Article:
Addressing burned buildings in Brocton, Portland
Fires can result in tragedies for communities from loss of life or damage to a historic landmark or property, but after the flames are extinguished, blight can remain.
The village of Brocton and town of Portland suffered several fires last year including Tri-Church and two homes on Route 20.
“We have had a lot of fires in recent years in the Portland and Brocton areas and many of them have been accidental,” Portland Code Enforcement Officer Signe Ruminger said.
According to reports in the OBSERVER, in 2013, Brocton and Portland each had three fires that resulted in damage too great for repair.
Tri-Church was one of these fires where repair may not be possible.
Built in 1903, it was a beloved and historic landmark in the center of Brocton, which in addition to hosting three combined parishes also held memories of weddings, baptisms and other community functions. In 1985, it was the first church in the U.S. to combine three parishes; the Salem Lutheran Parish and the Brocton and Portland Methodist parishes.
On the night of Nov. 3, 2013, firefighters fought a blaze that completely destroyed the roof and interior of the church.
Not long after, the parish was able to find a new home close by at St. Dominic’s Roman Catholic Church.
Lt. Richard Telford of the Chautauqua County Sheriff’s Fire Investigation Team said the cause of the fire at Tri-Church is still “undetermined.”
“This fire … is still being actively investigated,” he said in an email.
He said he could not say why the investigation has taken so long but expects to finish in the next two weeks.
Tri-Church Parish Board President Marv Zirkle said no decisions have been made as to where the parish will call home in the future.
“The building still stands, but we are still in negotiations with the insurance company. Until they release it, we can’t do anything,” he said.
Zirkle said he does not think the church will be able to be restored.
“There is so much damage, I don’t see how it would be possible,” he said.
Brocton Mayor David Hazelton, who is also involved with the Brocton Fire Department, agreed.
“I assume it will have to be demolished. What happens when fire heats up the bricks and cold water is sprayed on them is the mortar between the bricks pops out. Even if the mortar is still in place it has likely been weakened. In my opinion I don’t see how it could be repaired,” he said. “It is standing right now, but we don’t know what could bring one of the walls down – a wind storm, a truck going by or a rumble in the ground.”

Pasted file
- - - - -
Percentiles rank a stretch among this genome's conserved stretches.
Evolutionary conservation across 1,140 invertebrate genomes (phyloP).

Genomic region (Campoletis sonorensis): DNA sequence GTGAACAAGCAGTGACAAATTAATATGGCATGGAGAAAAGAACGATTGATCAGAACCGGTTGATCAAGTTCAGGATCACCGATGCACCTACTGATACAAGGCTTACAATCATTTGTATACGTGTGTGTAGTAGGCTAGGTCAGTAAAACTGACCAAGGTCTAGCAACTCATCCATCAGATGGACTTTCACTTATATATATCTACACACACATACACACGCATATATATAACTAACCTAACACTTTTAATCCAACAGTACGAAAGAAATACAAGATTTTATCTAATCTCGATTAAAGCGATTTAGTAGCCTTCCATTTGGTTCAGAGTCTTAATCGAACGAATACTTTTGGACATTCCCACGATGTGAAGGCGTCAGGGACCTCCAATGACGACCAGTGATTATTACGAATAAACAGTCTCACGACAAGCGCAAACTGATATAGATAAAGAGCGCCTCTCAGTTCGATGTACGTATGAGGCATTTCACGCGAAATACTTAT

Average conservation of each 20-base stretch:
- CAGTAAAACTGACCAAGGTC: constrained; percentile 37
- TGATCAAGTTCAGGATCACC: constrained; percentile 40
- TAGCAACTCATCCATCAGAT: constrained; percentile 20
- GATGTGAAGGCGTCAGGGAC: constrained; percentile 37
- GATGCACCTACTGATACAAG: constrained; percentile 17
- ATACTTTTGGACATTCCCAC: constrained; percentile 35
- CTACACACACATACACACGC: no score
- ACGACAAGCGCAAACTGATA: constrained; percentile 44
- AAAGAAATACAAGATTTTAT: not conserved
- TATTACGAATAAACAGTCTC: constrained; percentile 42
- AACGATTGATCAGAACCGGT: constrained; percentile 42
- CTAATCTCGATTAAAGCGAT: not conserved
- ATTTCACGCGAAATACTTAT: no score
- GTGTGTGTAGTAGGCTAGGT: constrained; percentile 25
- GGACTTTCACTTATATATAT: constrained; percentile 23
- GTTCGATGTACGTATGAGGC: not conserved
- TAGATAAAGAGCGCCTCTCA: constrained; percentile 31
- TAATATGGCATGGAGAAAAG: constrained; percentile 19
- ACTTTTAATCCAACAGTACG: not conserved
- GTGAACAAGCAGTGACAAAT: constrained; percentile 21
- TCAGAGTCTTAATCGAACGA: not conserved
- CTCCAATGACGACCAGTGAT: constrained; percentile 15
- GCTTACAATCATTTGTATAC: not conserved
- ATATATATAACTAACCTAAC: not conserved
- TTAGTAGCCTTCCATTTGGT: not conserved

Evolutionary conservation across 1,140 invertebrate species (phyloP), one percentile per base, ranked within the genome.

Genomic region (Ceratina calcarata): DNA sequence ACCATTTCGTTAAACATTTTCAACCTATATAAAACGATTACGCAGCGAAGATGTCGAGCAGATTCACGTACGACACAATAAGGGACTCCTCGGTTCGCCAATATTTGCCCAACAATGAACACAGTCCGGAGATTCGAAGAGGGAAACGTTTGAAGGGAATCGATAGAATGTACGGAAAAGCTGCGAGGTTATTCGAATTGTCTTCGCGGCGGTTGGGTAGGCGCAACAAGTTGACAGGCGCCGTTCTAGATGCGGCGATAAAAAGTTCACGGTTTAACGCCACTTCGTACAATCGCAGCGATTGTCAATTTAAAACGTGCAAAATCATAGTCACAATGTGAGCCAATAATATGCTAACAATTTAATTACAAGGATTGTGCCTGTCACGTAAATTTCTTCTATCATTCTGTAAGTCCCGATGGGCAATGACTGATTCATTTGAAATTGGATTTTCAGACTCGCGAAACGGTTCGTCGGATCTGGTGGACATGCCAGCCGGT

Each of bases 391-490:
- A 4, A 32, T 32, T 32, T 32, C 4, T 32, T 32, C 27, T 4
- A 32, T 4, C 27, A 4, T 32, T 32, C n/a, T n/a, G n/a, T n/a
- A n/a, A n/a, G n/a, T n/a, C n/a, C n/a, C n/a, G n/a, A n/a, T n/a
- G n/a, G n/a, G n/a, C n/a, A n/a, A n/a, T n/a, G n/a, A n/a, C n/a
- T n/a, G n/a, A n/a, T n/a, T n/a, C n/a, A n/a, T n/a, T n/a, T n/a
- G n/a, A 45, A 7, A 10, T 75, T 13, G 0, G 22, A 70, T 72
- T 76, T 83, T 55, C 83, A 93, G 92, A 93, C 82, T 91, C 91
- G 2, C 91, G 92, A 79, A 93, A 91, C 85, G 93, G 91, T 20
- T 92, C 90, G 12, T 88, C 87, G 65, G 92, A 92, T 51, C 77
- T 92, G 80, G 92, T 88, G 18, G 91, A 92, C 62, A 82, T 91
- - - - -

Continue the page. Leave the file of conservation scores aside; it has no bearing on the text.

He added the village has not demanded the structure be taken down because they “do not see it as a danger.” The area around the church has been roped off while the Tri-Church Parish goes through this process.
Zirkle said the parish is still determining future plans, including the possibility of building a new church.
“We are doing a study right now to decide what direction to go. At this point no decision has been made,” he explained. “We are having discussions and meetings to see what’s most feasible for our size organization. We hope to know more soon.”
In Portland, progress at both 6360 Route 20 and 8757 Pecor Street has been slow-going.
Ruminger said slow but sure progress is occurring at 6360 Route 20.
Firefighters arrived at the multi-family home the night of May 17, 2013 to a fully-involved fire in the front of the house. No one was home at the time of the fire, but the house was declared a total loss.
The cause of the fire was ruled arson and James Moreland of Jamestown was indicted for second- and third-degree arson on July 24, 2013. He is being held in the Chautauqua County Jail awaiting sentencing.
It has been nearly a year since the fire destroyed the home, but Ruminger said the demolition is expected to be complete soon.
“The owner is taking care of the demolition himself,” she said. “He has followed all the rules, but it is a very slow process. He has a deadline of May 15 to have it down.”
Ruminger did not have as good of news about the large brick home on the corner of Route 20 and Pecor Street.
“We were not able to find the owner. We had the (Chautauqua County Sheriff’s Office) try to serve him with paperwork, but they could not find him. They think he may be out of state,” she said.
She explained zoning and building violation charges are limited in where they can be served.
This house caught fire due to a defective wood stove chimney in the early morning of Feb. 8, 2013. The fire took 13 fire departments over three hours to extinguish and the second floor, roof and back of the house were heavily damaged.
Ruminger said if the town decides to take action to demolish the house, taxpayers would have to foot the bill.
“We would like to take it down, but the town would be left with the cost. You will find if you talk to other code officers they have the same problems with out-of-state residents. If we are able to find them in the state and serve them with the paperwork then they will have to do something or go to court. Until then, we continue to work at it,” she added.
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